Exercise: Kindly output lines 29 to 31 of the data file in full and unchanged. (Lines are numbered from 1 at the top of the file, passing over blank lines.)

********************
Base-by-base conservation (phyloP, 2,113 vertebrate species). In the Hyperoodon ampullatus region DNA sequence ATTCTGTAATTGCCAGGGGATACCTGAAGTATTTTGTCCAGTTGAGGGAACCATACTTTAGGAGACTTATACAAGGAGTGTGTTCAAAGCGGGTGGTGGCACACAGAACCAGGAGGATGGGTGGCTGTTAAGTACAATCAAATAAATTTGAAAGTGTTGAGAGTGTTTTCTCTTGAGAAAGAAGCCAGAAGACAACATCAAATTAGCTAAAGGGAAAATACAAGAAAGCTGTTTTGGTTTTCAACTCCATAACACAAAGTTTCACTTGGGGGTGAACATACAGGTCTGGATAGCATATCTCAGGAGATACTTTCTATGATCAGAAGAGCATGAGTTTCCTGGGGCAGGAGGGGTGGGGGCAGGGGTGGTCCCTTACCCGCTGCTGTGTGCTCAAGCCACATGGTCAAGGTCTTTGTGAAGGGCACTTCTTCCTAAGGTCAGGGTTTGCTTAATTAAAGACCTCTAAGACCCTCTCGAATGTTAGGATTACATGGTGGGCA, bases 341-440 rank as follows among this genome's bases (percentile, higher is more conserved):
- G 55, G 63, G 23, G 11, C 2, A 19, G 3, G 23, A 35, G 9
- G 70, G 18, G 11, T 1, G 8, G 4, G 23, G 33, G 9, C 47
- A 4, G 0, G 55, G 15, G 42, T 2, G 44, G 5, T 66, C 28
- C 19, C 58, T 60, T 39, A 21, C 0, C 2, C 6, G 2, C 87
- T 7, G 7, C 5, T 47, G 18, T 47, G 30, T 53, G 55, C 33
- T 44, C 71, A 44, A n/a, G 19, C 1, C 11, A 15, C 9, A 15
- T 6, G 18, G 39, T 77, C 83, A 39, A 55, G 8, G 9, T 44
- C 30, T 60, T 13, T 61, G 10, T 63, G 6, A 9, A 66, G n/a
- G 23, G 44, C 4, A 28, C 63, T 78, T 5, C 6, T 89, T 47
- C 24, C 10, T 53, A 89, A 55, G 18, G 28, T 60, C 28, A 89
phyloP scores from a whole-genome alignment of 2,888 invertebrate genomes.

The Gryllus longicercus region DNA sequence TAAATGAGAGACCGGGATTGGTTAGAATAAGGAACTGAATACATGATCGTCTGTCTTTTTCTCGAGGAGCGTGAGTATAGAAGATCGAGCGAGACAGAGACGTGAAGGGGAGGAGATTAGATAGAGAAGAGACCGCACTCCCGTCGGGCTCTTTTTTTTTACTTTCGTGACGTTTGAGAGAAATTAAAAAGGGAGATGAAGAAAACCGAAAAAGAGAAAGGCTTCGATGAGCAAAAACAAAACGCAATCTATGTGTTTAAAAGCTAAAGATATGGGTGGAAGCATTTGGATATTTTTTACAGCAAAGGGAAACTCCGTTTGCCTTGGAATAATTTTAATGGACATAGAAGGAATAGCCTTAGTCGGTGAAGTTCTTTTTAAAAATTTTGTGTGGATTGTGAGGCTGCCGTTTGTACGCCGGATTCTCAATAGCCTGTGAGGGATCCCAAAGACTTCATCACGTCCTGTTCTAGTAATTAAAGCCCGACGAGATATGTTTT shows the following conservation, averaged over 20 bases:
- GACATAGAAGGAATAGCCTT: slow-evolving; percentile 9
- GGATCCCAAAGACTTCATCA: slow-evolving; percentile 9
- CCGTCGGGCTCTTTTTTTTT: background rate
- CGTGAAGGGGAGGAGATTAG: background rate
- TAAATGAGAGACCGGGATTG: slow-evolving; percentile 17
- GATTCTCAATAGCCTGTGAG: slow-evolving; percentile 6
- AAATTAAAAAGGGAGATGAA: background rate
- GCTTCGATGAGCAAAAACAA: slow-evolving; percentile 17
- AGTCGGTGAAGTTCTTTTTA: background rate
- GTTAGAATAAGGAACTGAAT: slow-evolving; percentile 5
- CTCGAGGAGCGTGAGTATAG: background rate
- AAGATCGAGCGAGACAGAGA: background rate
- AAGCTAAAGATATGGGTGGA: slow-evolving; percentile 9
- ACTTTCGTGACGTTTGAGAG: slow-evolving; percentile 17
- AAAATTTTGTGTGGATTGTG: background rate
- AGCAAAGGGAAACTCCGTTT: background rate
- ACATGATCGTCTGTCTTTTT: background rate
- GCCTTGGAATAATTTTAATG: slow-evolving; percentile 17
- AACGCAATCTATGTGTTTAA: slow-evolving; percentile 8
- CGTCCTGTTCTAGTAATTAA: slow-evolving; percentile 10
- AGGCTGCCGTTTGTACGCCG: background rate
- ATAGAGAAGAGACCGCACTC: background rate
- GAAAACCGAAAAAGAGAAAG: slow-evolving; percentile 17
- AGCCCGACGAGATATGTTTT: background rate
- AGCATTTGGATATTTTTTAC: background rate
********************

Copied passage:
- AGCAAAGGGAAACTCCGTTT: background rate
- ACATGATCGTCTGTCTTTTT: background rate
- GCCTTGGAATAATTTTAATG: slow-evolving; percentile 17